The initial idea was to have the S class names all starting with the letter S. However for marketing reasons, due to some Dutch tongue twisters in the company’s history, it was decided not to go that way. (Spaarndam and Schiedam, are not that easily pronounced if not Dutch)
The ships received a major upgrade in 2006 (under the Signature of Excellence program). Further upgrades are planned in 2009-2010 and that will mean that the ships can continue to offer the company product for a long long time to come.
The new flagship of the company the ms Rotterdam VI seen here docked in St thomas.
Due to the tremendous success of the S-class and the desire of Holland America to deliver longer cruises, the R-class was developed. The first one,;the Rotterdam VI came as a replacement of the Rotterdam V, who retired in 1997. It was a most amazing feat, and a credit to her designers, that this ship had lasted so long after the end of the Trans Atlantic days. By the late 80’s the cruise ship building boom started but the Grand Old Dame managed to attract a very loyal following until the very end.
The ss Rotterdam V, still going strong in Alaska territory. Her career would last from 3 Sept. 1959 until 30 September 1997, so nearly 38 years. It is expected that Hotel ss Rotterdam will open her doors in the city of Rotterdam in the summer of 2009.
Being Steam, her fuel bills where almost triple to that of an N=class ship and double to that of a S-class ship. Also the new safety regulations coming in force on 1 October 1997 would require a considerable reconstruction of her interior. Holland America found that it could not justify all those costs and so on 30 September she left the fleet. Sailed for a number of years as the Rembrandt; was then laid up for some time but has now returned to the city of Rotterdam.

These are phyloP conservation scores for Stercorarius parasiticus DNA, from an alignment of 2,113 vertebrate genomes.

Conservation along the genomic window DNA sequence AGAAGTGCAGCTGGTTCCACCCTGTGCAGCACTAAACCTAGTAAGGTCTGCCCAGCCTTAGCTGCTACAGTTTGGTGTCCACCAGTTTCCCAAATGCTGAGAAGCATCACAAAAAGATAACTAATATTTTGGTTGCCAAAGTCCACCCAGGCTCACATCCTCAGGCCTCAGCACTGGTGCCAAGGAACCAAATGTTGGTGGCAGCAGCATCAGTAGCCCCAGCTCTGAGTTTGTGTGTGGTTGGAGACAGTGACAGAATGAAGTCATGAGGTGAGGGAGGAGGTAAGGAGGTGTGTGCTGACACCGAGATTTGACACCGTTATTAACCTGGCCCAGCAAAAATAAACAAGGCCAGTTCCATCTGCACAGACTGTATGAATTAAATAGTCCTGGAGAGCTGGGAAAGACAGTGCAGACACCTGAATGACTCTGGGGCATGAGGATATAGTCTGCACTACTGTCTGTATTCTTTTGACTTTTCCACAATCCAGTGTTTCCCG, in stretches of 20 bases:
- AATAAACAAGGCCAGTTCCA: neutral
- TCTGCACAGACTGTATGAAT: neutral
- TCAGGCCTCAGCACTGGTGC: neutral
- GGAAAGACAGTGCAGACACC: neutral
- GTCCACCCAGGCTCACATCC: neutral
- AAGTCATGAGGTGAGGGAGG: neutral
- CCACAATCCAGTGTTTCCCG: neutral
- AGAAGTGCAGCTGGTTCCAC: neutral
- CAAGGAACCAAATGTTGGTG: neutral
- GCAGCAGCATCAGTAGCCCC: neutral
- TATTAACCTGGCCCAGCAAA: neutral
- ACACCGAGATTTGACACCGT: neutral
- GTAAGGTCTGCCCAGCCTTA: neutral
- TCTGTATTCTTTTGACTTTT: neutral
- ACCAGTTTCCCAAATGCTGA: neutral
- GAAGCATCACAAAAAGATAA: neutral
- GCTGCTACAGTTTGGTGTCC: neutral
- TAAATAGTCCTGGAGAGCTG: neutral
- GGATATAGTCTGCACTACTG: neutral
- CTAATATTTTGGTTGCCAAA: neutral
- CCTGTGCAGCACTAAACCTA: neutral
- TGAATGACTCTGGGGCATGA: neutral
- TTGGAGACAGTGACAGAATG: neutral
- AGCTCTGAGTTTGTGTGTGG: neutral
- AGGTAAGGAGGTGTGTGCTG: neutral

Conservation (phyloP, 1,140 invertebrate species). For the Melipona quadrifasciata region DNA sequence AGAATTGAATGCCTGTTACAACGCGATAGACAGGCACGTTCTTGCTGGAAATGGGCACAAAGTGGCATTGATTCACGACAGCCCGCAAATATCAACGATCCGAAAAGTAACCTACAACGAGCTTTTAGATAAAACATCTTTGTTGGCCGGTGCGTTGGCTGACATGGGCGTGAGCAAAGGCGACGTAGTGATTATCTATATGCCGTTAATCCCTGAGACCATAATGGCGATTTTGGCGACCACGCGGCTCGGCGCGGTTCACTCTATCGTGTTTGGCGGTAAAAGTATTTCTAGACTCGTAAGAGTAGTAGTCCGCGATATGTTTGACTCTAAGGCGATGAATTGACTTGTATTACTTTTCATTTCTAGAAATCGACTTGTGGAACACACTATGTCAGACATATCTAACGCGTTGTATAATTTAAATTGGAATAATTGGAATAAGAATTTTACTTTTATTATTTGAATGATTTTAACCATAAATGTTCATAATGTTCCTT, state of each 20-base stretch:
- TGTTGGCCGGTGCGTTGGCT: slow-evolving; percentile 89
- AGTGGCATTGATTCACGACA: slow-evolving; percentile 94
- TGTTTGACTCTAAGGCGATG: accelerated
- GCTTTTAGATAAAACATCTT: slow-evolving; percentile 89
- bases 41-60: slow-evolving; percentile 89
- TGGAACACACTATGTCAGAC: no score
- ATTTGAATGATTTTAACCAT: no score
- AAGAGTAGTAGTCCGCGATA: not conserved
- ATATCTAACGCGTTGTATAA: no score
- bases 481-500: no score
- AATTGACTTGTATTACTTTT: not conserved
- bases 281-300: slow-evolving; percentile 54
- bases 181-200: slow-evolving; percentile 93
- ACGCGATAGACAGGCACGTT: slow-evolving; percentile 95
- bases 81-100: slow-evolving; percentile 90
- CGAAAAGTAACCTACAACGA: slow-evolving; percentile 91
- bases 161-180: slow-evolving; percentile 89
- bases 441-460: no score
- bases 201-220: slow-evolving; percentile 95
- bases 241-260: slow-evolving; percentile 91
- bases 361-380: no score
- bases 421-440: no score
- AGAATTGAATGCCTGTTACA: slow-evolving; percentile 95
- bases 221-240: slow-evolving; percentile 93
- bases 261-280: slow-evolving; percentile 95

As a memory to that unforgettable ship, the new Rotterdam also had two funnels. The main difference with the S class is that the R class have an amidships staircase. This was one of things that repeat guests kept asking for when they sailed on the S class. After the Rotterdam, the Volendam joined in 1998, Zaandam in 1999 and the Amsterdam in 2000. Thus, also the R-class consists out of four ships. These were also upgraded during the 2005-2006 Signature of Excellence period to offer the latest amenities of the cruising world. The four R class ships all differ slightly in tonnage and capacity but if we take the Zaandam, the last one in the class as an example, then we find a tonnage of: 60,906 Grt., and a base guest capacity of 1440 giving a space ratio of 42.3
With the Millenium celebrations on the door step, the company decided once more to change the company house flag. The NA/Half Moon logo remained but the orange background disappeared and was replaced with Blue, White, Blue horizontal stripes. Almost the same as the first company flag, just with blue instead of green. During the commissioning of the Amsterdam (II) in 2000 the new flag was shown to the outside world for the first time.
In 2002 the company went one step further with the construction of the Vista Class. Although HAL was not going the way of Carnival or RCI with building mega liners, bigger ships were needed and mainly for two reasons. One we still had to compete with Carnival, Princess, Celebrity and RCI to keep attracting new clients. The battle for the first time cruiser is fought on price and only secondly on reputation. That meant that HAL needed better-priced ships in the 7 and 10 day market. Secondly the Alaskan and Caribbean ports were getting fuller and that meant that the big ships got preference for docking and the “little ones” were banned to the anchorage. So the company developed in corporation with Carnival a Class of cruise ship that measured around 80.000 tons. This size had been considered big in 1989 when HAL was taken over but was by 2000 just considered medium. This project 8000 design has also been used by Carnival for its own ships and by P&O and Cunard with some variations. One of the pure Vista class hulls is sailing for P&O as the Arcadia.